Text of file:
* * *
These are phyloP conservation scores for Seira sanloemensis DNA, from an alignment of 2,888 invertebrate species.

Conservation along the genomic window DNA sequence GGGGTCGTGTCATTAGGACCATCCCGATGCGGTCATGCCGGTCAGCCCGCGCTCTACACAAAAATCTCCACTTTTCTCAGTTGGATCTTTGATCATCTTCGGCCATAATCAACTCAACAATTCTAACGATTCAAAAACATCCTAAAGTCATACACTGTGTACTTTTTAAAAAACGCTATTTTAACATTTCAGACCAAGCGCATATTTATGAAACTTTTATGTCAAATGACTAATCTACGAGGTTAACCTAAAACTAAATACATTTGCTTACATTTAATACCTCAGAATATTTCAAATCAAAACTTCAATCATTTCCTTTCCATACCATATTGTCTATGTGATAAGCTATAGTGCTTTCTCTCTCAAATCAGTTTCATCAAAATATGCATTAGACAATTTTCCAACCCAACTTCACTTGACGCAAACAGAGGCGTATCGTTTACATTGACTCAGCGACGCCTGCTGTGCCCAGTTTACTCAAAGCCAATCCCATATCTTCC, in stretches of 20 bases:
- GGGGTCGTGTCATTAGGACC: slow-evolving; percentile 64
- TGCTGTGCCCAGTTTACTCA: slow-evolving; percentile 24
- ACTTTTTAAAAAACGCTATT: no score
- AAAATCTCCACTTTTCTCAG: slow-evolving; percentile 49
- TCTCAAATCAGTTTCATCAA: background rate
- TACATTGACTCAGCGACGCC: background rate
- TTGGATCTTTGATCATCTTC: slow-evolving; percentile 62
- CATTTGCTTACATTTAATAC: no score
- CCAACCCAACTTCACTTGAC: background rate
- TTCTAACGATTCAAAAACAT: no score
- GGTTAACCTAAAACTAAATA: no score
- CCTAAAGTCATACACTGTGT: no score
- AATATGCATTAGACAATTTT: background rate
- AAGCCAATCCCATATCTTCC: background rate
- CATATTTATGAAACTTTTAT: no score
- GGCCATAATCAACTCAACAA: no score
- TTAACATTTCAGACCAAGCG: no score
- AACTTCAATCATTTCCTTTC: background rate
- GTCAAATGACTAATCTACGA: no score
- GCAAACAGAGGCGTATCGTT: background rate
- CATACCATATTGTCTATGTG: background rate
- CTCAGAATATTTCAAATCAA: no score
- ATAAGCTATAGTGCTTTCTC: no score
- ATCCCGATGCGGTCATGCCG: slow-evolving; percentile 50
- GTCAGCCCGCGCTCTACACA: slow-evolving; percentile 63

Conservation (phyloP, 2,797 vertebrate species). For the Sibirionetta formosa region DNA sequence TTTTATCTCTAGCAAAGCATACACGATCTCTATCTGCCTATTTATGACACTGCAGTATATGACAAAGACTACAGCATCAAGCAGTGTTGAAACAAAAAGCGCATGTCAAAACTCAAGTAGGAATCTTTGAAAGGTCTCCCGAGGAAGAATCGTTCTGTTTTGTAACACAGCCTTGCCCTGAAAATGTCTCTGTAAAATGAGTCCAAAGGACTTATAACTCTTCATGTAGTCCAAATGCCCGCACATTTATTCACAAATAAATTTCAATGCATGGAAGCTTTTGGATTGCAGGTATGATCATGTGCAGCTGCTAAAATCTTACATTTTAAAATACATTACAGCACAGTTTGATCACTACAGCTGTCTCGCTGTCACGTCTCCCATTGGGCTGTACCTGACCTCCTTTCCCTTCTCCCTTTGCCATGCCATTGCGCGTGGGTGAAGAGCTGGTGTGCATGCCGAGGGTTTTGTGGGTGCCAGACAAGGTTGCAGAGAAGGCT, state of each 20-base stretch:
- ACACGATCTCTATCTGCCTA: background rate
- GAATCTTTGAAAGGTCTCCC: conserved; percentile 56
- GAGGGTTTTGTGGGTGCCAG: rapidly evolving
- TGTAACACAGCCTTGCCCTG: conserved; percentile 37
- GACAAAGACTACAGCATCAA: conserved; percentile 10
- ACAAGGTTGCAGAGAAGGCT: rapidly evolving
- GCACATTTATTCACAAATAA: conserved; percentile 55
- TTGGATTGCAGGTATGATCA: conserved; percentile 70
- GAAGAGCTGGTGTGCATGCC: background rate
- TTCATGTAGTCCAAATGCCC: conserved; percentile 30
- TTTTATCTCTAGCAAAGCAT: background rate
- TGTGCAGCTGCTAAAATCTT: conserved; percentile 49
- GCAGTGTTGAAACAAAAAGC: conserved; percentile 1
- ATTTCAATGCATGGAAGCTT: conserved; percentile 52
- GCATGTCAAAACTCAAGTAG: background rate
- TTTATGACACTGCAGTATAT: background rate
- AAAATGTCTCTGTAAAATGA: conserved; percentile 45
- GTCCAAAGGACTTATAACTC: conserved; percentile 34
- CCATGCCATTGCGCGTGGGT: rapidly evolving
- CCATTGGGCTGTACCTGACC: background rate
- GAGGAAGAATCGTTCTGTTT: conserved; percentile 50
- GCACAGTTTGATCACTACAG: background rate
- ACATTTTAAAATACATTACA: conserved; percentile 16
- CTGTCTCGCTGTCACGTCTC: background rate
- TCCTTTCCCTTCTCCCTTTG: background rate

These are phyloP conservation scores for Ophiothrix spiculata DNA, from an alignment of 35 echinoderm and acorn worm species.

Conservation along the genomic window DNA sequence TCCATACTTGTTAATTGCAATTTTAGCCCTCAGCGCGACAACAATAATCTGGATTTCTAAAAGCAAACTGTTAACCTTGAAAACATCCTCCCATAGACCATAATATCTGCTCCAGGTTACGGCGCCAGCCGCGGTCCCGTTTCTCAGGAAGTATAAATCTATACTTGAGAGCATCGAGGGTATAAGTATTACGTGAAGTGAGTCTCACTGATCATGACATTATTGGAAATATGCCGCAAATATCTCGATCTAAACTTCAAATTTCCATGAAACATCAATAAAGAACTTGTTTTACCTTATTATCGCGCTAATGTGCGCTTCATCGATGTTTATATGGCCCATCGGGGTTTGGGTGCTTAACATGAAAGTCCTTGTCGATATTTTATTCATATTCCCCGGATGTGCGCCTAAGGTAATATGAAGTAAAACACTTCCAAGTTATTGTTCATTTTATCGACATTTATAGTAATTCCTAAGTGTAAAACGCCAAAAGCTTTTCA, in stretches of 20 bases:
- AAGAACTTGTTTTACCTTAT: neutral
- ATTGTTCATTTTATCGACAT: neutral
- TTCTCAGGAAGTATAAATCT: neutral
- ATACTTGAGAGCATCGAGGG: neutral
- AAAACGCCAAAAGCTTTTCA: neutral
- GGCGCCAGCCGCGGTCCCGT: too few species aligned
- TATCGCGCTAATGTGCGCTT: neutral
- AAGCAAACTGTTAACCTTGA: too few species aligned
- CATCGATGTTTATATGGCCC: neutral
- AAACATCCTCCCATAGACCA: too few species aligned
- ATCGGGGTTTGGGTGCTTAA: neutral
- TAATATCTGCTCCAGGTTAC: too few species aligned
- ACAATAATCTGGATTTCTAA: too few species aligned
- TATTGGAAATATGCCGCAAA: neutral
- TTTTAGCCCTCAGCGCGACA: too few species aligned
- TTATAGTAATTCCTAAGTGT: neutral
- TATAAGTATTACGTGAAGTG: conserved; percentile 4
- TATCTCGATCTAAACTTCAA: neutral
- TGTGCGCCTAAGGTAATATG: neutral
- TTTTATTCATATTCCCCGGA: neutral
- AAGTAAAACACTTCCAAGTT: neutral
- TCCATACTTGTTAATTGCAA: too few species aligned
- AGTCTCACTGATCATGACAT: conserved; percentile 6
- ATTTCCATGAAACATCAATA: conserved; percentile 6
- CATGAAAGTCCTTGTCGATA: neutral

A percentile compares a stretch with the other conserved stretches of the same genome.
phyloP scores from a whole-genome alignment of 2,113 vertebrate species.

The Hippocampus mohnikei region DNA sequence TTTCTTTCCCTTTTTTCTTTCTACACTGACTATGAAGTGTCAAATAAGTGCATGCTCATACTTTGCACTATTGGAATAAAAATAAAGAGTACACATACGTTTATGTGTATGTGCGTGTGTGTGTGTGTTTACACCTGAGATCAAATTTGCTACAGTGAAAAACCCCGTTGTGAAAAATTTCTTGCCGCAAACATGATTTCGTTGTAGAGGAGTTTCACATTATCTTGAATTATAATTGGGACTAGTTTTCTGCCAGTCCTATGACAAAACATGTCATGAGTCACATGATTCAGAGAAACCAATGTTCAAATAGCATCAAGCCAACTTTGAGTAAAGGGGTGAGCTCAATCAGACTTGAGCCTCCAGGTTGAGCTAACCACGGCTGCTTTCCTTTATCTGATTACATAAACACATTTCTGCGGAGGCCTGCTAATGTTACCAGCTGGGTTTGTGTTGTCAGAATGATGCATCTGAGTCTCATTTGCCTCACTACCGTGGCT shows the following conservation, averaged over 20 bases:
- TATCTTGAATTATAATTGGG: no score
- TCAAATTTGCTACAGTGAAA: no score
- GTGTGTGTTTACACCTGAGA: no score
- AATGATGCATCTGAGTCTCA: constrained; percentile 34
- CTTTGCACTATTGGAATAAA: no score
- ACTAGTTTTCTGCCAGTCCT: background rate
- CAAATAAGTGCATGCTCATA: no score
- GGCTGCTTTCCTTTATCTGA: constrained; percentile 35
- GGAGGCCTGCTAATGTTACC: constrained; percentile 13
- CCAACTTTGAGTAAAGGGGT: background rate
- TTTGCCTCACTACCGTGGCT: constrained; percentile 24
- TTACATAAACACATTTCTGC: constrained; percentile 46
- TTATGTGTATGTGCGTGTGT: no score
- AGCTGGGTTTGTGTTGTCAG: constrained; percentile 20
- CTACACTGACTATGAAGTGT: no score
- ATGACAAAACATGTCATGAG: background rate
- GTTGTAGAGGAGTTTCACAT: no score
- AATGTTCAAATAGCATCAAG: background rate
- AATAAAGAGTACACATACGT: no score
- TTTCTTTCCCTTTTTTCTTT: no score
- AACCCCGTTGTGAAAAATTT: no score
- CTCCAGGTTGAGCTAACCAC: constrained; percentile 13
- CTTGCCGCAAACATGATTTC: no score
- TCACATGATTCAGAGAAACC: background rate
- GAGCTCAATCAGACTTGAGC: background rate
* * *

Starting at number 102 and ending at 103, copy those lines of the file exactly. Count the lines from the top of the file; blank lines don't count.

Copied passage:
- AATAAAGAGTACACATACGT: no score
- TTTCTTTCCCTTTTTTCTTT: no score